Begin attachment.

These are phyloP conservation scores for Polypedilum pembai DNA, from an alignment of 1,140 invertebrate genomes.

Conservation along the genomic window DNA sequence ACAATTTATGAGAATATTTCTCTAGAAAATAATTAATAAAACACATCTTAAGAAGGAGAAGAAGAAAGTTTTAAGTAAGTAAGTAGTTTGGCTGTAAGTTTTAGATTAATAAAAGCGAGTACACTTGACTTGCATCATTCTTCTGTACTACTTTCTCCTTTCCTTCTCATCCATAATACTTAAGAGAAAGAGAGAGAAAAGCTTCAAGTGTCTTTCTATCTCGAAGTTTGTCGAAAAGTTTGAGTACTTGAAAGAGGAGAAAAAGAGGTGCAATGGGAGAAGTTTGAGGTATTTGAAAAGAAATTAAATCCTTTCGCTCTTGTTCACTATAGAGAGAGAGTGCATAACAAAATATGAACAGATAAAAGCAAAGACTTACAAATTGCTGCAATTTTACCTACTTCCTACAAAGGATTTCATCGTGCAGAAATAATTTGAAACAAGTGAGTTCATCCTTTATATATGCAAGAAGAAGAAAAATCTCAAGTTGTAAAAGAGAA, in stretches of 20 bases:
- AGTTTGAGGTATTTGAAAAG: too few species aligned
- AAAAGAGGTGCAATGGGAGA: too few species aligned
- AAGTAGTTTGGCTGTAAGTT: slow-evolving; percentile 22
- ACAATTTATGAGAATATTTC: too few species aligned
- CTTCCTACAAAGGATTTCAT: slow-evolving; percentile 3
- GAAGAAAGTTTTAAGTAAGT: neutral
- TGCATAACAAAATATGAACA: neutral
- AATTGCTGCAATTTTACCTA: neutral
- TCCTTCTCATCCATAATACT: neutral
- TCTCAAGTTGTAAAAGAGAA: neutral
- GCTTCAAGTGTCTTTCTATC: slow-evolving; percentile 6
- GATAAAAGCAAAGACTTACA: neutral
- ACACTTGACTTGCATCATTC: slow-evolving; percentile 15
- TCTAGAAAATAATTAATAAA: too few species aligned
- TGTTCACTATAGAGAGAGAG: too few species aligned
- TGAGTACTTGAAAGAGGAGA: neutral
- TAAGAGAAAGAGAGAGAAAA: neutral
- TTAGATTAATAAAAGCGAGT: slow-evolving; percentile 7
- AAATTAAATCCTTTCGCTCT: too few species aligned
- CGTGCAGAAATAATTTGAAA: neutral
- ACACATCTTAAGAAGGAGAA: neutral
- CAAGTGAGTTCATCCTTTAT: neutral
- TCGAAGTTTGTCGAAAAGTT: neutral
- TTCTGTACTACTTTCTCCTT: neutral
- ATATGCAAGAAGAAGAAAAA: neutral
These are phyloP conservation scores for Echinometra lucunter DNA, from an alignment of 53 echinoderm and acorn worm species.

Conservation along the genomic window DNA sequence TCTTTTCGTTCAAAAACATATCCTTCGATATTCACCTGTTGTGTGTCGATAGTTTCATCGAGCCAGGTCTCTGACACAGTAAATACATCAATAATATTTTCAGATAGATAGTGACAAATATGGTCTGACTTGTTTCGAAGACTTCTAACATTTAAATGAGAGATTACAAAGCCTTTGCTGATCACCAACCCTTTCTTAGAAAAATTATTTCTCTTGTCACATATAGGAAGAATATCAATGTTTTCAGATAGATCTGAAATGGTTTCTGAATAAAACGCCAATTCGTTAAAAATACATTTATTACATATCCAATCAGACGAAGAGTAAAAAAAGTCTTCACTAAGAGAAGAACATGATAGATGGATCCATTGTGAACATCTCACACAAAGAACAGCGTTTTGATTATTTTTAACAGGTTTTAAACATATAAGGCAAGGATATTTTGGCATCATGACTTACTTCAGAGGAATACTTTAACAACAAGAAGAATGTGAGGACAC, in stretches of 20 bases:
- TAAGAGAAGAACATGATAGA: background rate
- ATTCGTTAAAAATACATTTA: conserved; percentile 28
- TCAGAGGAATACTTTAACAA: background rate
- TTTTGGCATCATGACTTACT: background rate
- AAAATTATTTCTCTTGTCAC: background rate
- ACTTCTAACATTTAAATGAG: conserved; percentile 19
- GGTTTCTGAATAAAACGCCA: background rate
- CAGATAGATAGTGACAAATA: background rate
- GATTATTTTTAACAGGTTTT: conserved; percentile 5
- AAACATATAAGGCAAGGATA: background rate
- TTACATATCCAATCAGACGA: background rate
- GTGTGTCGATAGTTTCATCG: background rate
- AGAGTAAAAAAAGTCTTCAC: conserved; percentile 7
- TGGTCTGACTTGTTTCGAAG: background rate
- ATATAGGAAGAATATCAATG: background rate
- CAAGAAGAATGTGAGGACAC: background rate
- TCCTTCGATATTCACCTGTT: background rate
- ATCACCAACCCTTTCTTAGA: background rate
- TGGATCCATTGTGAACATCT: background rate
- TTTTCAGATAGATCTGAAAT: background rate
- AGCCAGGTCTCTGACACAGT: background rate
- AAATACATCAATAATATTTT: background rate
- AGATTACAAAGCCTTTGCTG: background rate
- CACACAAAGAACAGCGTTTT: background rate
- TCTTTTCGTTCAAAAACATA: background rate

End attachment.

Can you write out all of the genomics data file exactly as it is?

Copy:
These are phyloP conservation scores for Polypedilum pembai DNA, from an alignment of 1,140 invertebrate genomes.

Conservation along the genomic window DNA sequence ACAATTTATGAGAATATTTCTCTAGAAAATAATTAATAAAACACATCTTAAGAAGGAGAAGAAGAAAGTTTTAAGTAAGTAAGTAGTTTGGCTGTAAGTTTTAGATTAATAAAAGCGAGTACACTTGACTTGCATCATTCTTCTGTACTACTTTCTCCTTTCCTTCTCATCCATAATACTTAAGAGAAAGAGAGAGAAAAGCTTCAAGTGTCTTTCTATCTCGAAGTTTGTCGAAAAGTTTGAGTACTTGAAAGAGGAGAAAAAGAGGTGCAATGGGAGAAGTTTGAGGTATTTGAAAAGAAATTAAATCCTTTCGCTCTTGTTCACTATAGAGAGAGAGTGCATAACAAAATATGAACAGATAAAAGCAAAGACTTACAAATTGCTGCAATTTTACCTACTTCCTACAAAGGATTTCATCGTGCAGAAATAATTTGAAACAAGTGAGTTCATCCTTTATATATGCAAGAAGAAGAAAAATCTCAAGTTGTAAAAGAGAA, in stretches of 20 bases:
- AGTTTGAGGTATTTGAAAAG: too few species aligned
- AAAAGAGGTGCAATGGGAGA: too few species aligned
- AAGTAGTTTGGCTGTAAGTT: slow-evolving; percentile 22
- ACAATTTATGAGAATATTTC: too few species aligned
- CTTCCTACAAAGGATTTCAT: slow-evolving; percentile 3
- GAAGAAAGTTTTAAGTAAGT: neutral
- TGCATAACAAAATATGAACA: neutral
- AATTGCTGCAATTTTACCTA: neutral
- TCCTTCTCATCCATAATACT: neutral
- TCTCAAGTTGTAAAAGAGAA: neutral
- GCTTCAAGTGTCTTTCTATC: slow-evolving; percentile 6
- GATAAAAGCAAAGACTTACA: neutral
- ACACTTGACTTGCATCATTC: slow-evolving; percentile 15
- TCTAGAAAATAATTAATAAA: too few species aligned
- TGTTCACTATAGAGAGAGAG: too few species aligned
- TGAGTACTTGAAAGAGGAGA: neutral
- TAAGAGAAAGAGAGAGAAAA: neutral
- TTAGATTAATAAAAGCGAGT: slow-evolving; percentile 7
- AAATTAAATCCTTTCGCTCT: too few species aligned
- CGTGCAGAAATAATTTGAAA: neutral
- ACACATCTTAAGAAGGAGAA: neutral
- CAAGTGAGTTCATCCTTTAT: neutral
- TCGAAGTTTGTCGAAAAGTT: neutral
- TTCTGTACTACTTTCTCCTT: neutral
- ATATGCAAGAAGAAGAAAAA: neutral
These are phyloP conservation scores for Echinometra lucunter DNA, from an alignment of 53 echinoderm and acorn worm species.

Conservation along the genomic window DNA sequence TCTTTTCGTTCAAAAACATATCCTTCGATATTCACCTGTTGTGTGTCGATAGTTTCATCGAGCCAGGTCTCTGACACAGTAAATACATCAATAATATTTTCAGATAGATAGTGACAAATATGGTCTGACTTGTTTCGAAGACTTCTAACATTTAAATGAGAGATTACAAAGCCTTTGCTGATCACCAACCCTTTCTTAGAAAAATTATTTCTCTTGTCACATATAGGAAGAATATCAATGTTTTCAGATAGATCTGAAATGGTTTCTGAATAAAACGCCAATTCGTTAAAAATACATTTATTACATATCCAATCAGACGAAGAGTAAAAAAAGTCTTCACTAAGAGAAGAACATGATAGATGGATCCATTGTGAACATCTCACACAAAGAACAGCGTTTTGATTATTTTTAACAGGTTTTAAACATATAAGGCAAGGATATTTTGGCATCATGACTTACTTCAGAGGAATACTTTAACAACAAGAAGAATGTGAGGACAC, in stretches of 20 bases:
- TAAGAGAAGAACATGATAGA: background rate
- ATTCGTTAAAAATACATTTA: conserved; percentile 28
- TCAGAGGAATACTTTAACAA: background rate
- TTTTGGCATCATGACTTACT: background rate
- AAAATTATTTCTCTTGTCAC: background rate
- ACTTCTAACATTTAAATGAG: conserved; percentile 19
- GGTTTCTGAATAAAACGCCA: background rate
- CAGATAGATAGTGACAAATA: background rate
- GATTATTTTTAACAGGTTTT: conserved; percentile 5
- AAACATATAAGGCAAGGATA: background rate
- TTACATATCCAATCAGACGA: background rate
- GTGTGTCGATAGTTTCATCG: background rate
- AGAGTAAAAAAAGTCTTCAC: conserved; percentile 7
- TGGTCTGACTTGTTTCGAAG: background rate
- ATATAGGAAGAATATCAATG: background rate
- CAAGAAGAATGTGAGGACAC: background rate
- TCCTTCGATATTCACCTGTT: background rate
- ATCACCAACCCTTTCTTAGA: background rate
- TGGATCCATTGTGAACATCT: background rate
- TTTTCAGATAGATCTGAAAT: background rate
- AGCCAGGTCTCTGACACAGT: background rate
- AAATACATCAATAATATTTT: background rate
- AGATTACAAAGCCTTTGCTG: background rate
- CACACAAAGAACAGCGTTTT: background rate
- TCTTTTCGTTCAAAAACATA: background rate